While on vacation, I came across this research published in 2009 that was new to me and very interesting. A five-year study of oyster-restoration techniques in Chesapeake Bay shows that taller reefs worked better in oyster restoration efforts.
A study conducted by Virginia Institute of Marine Science
graduate students David Schulte, Russ Burke, and professor Rom Lipcius appeared in the July 30th issue of Science Express. Link to study.
Oysters showed greater abundance and growth on reefs built to stand 10-18 inches above the seafloor with reefs that rise only 3-5 inches.
The US Army Corps of Engineers constructed the reefs in 2004 by placing old oyster shells in 9 discrete sets of reefs covering more than 90 acres in the Great Wicomico River, a small Chesapeake Bay tributary, which is permanently closed to oyster harvesting.
In the area used in this study there is a natural oyster set meaning that local oysters reproduce and release young oyster spat. The spat then attach to suitable substrates that usually contain calcium. A very attractive substrate material is oyster shell, but other calcium containing material including concrete cinderblocks will work as well. On follow-up the taller reefs had four times as many oysters as the shorter reefs, and the oysters on the taller reefs were growing faster than those growing closer to the bottom.
The taller reef areas held the highest densities of oysters ever recorded on a restored oyster reef in the Bay with more than 1,000 oysters per square meter. Pre-restoration surveys of the study area recorded fewer than 2 oysters per square meter. Those numbers are important as the oysters in one square meter could filter 30,000 gallons of water per day or 900,000 gallons per month. (How many square meters are there in 90 acres?- Wow!)
Taller reefs may be more successful because the oysters may receive more water flow delivering nutrients and the oysters may be protected from sedimentation.
The taller reefs have persisted and grown for nearly five years, indicating that the threshold for long term success may have been achieved. And they are approaching the form of a natural unharvested reef that once was prevalent throughout the Bay. Harvesting has reduced oyster abundance around the world to less than 1% of its original presence.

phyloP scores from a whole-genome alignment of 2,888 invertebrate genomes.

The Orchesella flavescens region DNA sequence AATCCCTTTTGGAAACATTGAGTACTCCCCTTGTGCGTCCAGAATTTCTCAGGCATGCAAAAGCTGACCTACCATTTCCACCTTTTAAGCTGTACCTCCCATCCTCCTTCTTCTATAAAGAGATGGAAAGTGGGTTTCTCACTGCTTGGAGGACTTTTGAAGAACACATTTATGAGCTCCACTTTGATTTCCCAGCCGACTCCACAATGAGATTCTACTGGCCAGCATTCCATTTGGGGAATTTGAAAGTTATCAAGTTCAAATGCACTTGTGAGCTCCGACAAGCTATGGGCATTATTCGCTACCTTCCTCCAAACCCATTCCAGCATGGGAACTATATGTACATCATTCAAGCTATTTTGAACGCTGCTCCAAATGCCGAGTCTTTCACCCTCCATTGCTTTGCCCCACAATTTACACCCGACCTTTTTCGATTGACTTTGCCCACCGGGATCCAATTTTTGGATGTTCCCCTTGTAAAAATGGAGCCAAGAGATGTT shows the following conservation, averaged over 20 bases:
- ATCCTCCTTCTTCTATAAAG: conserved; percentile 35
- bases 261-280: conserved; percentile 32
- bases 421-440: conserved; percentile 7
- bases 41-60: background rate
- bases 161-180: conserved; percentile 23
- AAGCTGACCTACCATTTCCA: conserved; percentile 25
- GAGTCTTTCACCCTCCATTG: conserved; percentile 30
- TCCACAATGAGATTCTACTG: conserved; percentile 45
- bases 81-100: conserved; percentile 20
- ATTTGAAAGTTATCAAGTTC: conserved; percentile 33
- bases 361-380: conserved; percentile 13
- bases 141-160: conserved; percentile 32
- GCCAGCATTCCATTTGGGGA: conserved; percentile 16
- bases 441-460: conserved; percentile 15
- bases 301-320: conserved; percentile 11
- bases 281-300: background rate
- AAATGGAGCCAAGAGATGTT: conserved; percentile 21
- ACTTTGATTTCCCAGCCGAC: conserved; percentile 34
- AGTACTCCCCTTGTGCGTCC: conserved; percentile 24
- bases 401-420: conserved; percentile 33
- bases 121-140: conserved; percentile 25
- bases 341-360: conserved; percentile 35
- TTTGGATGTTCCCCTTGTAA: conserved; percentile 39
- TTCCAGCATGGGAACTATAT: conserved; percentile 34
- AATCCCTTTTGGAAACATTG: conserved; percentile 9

At the Massachusetts Oyster Project we have not yet laid down oyster shell to build up reef structure for oysters. We have not pursued this for two reasons. First, we have been focused on proving out that oysters can survive and grow in Boston Harbor estuaries. (There was considerable skepticism about this when we began this oyster restoration program.) And second, we have not yet devoted the time to figuring out the labyrinth of regulations for placing oyster shell on the bottom. However, we do have a volunteer exploring this and hope to commence a program like this in the next few years. We are hoping to have some reproduction this year and are eagerly watching for signs of it.
Our results also indicate that oysters that are a bit higher up and in the current seem to do better than those on the bottom. We also have learned the hard way about the dangers and difficulties of sedimentation, which greatly affected the class of 2008.
Let us hope that this and other successes will encourage the Army Corps of Engineers and other government bodies to consider funding similar programs in Massachusetts waters. Boston Harbor has improved dramatically over the past 20 years and we would welcome additional shoulders at the wheel working to restore this keystone species.